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Sunday, April 12, 2009

xserver crash on restart taught me optimised use of memory.

I have a machine which originally arrived with 128 MB RAM and Linux Distributions with 2.4 series kernels (Mandrakelinux 9.1) worked well with this memory. Even Ubuntu 5.04 with 2.6 series kernel worked vey well.

Subsequently I added 256 MB RAM to the machine making it 384 MB to use Ubuntu 6.06 Dapper Drake properly.

I soon learnt to use lightweight Window Managers to have good speed with later versions of Ubuntu and also tried Debian and Arch Linux to further optimise thye memory usage.

The video setting in the BIOS was on "Auto" and 72 MB RAM was getting allocated towards the video leaving 312 MB for the OS.

Although Ubuntu says that its Live CD works with 256 MB RAM it is very slow and even 312 MB is less for effective use.

Recently I downloaded Ubuntu 9.04 Beta Live CD and in order to use it effectively changed the video setting in the BIOS to minimum (8 MB). The memory available for the Live CD was 360 MB (instead of 312 MB) and it worked very well.

Subsequently I forgot to restore the BIOS setting and continued using Linuxes installed on the hard disk (Ubuntu Hardy, Archlinux and antiX). They were working very well till I decided to change the Window Manager on Ubuntu Hardy and logged out of GDM to change session. To my surprise, the xserver crashed. I checked restart of xserver on Archlinux and antiX and it crashed on those distributions as well.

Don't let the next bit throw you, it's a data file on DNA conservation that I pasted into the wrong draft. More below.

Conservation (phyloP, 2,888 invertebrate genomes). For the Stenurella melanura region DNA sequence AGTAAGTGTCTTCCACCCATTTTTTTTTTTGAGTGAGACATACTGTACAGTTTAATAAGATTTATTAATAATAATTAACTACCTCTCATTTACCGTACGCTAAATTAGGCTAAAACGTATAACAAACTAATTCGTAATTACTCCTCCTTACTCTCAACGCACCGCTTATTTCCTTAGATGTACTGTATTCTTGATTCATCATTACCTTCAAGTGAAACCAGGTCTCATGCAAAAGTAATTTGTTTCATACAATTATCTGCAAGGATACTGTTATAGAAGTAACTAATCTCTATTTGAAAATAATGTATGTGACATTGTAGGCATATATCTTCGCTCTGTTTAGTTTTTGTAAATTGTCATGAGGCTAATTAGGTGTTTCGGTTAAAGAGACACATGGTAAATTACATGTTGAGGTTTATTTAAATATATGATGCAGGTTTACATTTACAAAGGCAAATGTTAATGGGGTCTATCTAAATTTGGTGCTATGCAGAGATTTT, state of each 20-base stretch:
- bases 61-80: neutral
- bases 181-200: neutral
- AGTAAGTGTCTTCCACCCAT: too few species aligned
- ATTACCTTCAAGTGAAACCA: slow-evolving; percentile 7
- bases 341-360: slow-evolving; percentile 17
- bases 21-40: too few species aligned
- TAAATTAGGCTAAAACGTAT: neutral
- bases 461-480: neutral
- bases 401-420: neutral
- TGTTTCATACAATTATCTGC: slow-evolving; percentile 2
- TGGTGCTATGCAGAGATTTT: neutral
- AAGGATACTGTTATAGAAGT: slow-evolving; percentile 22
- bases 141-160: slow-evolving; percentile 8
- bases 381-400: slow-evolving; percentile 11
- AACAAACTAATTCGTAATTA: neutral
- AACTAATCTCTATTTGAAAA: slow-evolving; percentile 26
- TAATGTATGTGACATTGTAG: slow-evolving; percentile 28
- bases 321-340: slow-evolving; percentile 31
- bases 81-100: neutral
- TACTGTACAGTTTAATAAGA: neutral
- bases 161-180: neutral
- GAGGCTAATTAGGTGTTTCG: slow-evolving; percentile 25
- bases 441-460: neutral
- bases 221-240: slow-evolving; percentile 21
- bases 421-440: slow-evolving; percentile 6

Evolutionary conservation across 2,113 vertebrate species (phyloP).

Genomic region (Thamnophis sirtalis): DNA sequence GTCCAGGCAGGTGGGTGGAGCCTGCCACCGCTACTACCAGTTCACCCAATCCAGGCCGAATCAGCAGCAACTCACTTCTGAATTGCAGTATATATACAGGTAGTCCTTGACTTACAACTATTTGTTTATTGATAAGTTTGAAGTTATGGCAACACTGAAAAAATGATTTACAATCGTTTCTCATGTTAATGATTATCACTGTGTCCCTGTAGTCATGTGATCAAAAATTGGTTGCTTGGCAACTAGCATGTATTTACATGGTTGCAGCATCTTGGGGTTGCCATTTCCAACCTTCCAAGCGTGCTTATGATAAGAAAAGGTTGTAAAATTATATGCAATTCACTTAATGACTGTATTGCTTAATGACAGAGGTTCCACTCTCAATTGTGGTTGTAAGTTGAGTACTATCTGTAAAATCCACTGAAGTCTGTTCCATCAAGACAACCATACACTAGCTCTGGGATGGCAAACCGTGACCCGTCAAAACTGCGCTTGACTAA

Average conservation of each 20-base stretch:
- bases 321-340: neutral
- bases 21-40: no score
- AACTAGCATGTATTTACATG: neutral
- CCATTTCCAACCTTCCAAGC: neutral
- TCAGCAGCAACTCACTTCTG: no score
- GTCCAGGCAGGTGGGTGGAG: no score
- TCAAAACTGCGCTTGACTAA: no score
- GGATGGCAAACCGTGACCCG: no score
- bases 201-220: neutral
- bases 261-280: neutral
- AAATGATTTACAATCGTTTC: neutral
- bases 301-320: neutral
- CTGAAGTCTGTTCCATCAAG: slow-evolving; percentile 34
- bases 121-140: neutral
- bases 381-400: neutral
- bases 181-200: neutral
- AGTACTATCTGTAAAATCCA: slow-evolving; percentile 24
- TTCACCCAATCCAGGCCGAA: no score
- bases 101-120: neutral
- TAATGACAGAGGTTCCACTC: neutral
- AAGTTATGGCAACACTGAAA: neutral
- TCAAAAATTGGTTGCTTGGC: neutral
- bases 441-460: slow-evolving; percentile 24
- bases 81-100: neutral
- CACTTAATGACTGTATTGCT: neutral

I googled for "xserver crash on restart" and read many bug reports and tried some remedies. Ultimetly I discovered the BIOS video setting and changed it to "Auto" once again.

Then I remembered that I had tested "logout" on Ubuntu 9.04 Beta Live CD and xserver did not crash.

I changed the BIOS video seiing to 16 MB and found that Archlinux (with xserver 1.5) did not crash on restart but Ubuntu Hardy Heron (which has xserver 1.4) required 32 MB setting in the BIOS.

Today I upgraded to xserver 1.6.0 on Archlinux and it is not crashing on restart with minimum (8 MB) video setting in the BIOS (like Ubuntu 9.04 Beta). With this setting the available memory for the OS has jumped from 312 MB to 367 MB.
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